By Martha Nyam (NAN)
In what seems like an unusual turn, men in Jos are gradually taking over the beauty business.
Years ago, the business of making women beautiful was considered a job exclusively for the female gender.
It was generally the belief that only a woman knows how best to make another woman look beautiful.
Hence, jobs like fashion designing, hairdressing, braiding, manicure and pedicure and other related tasks were seen as no-go-areas for males.
Before now, any male found doing such businesses was seen as eccentric, gay or an unserious person.
It is no longer what it used to be, in recent times men have gradually established themselves in the business of making women beautiful.
Today, the preferred choice of many ladies for their beauty needs are the men.
A cross-section of some of them who are doing the business in Jos, shared their experiences with NAN.
Mr Moses Okpanachi, 25, a hairstylist and a 300 level student at the University of Jos, said he learnt the art of braiding hair when he was only 10years-old while having fun braiding his sister’s hair.
Okpanachi said he went to a beauty school a few years later to perfect his skill when he realised it could be a source of income for him.
“I started braiding hair from a young age when I saw how my sisters struggled to braid their hair, not long enough, her friends would come with N50 so I could braid them as well.
“I realised the value for money at that young age and decided to learn more and I enrolled in a beauty school, called Joey’s Galleria in Jos, where I learnt how to fix weaves and become an expert.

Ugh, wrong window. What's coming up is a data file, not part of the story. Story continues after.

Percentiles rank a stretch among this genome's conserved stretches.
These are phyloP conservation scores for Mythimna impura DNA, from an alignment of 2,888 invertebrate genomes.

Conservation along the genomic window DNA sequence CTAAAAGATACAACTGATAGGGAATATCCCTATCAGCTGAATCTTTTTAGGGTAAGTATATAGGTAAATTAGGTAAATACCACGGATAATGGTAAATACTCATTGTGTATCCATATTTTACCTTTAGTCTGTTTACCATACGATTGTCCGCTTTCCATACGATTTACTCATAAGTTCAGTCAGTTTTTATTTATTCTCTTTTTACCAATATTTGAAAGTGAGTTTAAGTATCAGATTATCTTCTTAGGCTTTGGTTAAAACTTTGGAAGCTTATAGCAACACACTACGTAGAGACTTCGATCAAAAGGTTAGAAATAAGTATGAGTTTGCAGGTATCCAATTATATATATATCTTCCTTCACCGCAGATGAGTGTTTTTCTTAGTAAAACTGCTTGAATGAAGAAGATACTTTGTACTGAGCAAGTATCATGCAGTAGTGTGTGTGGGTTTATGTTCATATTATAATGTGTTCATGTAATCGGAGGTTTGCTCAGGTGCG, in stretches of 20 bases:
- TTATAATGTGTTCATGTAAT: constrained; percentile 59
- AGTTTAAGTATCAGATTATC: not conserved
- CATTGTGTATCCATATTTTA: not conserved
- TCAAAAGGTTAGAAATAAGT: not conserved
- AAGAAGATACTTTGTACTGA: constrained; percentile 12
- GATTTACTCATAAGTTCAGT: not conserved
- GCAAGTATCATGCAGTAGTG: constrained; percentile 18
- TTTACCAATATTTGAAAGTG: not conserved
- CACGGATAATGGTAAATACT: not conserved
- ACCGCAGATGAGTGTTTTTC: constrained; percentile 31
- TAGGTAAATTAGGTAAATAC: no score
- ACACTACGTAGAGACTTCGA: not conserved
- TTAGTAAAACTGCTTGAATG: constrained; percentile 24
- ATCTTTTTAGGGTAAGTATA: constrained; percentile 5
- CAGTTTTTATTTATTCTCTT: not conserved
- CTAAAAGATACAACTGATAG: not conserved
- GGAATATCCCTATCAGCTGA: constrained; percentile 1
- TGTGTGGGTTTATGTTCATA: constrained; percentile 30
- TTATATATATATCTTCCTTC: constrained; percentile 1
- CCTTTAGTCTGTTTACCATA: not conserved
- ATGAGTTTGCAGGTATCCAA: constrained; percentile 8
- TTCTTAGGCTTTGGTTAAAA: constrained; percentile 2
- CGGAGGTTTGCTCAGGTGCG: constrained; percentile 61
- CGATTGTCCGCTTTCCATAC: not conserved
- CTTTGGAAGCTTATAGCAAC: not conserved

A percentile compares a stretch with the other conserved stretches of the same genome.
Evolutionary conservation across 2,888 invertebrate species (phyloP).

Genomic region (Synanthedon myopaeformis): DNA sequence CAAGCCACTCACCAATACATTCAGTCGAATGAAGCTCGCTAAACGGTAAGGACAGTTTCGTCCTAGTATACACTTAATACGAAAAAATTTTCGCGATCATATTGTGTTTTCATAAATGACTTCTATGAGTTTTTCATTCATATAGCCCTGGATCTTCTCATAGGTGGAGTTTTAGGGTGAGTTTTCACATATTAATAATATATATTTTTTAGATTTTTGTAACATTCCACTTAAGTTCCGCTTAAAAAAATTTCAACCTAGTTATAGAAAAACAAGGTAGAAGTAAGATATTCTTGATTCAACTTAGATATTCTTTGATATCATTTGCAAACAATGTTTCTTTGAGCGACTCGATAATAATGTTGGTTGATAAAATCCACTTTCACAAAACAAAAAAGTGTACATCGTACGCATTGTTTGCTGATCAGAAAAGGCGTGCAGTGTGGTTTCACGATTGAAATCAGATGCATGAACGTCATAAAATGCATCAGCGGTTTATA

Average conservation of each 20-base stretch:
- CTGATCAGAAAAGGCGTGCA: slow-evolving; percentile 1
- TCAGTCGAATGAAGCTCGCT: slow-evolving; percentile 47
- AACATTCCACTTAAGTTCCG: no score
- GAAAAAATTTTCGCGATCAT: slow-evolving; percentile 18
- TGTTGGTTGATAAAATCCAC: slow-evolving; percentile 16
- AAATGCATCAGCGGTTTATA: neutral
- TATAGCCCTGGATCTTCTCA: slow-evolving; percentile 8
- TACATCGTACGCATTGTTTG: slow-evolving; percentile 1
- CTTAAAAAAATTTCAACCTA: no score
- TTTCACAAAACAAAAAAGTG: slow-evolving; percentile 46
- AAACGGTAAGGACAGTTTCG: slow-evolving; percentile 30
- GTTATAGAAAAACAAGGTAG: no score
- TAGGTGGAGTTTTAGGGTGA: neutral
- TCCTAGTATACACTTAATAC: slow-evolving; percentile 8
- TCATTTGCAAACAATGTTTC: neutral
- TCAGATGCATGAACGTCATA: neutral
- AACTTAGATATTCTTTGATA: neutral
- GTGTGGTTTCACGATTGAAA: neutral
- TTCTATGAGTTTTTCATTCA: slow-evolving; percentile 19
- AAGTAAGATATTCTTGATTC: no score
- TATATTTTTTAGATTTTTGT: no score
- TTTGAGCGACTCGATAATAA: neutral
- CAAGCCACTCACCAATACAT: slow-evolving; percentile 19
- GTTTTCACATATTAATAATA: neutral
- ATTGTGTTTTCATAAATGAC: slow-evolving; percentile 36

”The owner of the business is a man himself and has many young men who learn different beauty trades under him.
“This business has helped me a lot financially, my parents, apart from paying my school fees don’t do anything for me, I have been paying my bills since 15 years of age.
“I would love to open a very big beauty palace after school where I would love to teach others so that they too can be financially independent, braiding is my passion,” he said.
He, however, stated that the society sometimes frowned their face when a man ventures into the business of hair making as it was seen as a business exclusively for women.
He stated that it was now better as more women had now embraced men attending to their beauty needs.
Mr Emmanuel Chikwado, a professional hairstylist at the Terminus Market, Jos, on his part, said that braiding and fixing weaves for women became a job for him when he could not find a white-collar job.
“I graduated from the Polytechnic over 7 years and I couldn’t find a job, some of my friends were already into the business of making hair so I joined.
“I started as an apprentice and within a year, I was able to learn and started my own business, it has really helped me a lot, it pays my bills and I can help my family members as well.
John Idi, a professional make up artist, said that applying make up for women stemmed from his love for art.
Idi described makeup artistry as his passion, stating that making women beautiful gave him satisfaction, adding that it also paid his bills as women paid good money just to look beautiful.
He, however, said the downside of the business was societal judgement, as most people perceived men who venture into the make up industry as homosexuals.
Philip Gyang, 22, a nail technician, who also spoke with NAN, stated that more women now preferred male technicians than their female counterparts because ‘men paid more attention to details’.
“When it comes to beauty needs, more women prefer men to do their nails and other beauty needs, they always say we pay more attention to details than women and are faster.
“Fixing nails has made me financially independent and I want more men to open their minds and join the trade than roam around without a job,” Gyang said.
He also that he was happy that people in the state were currently embracing men in the business.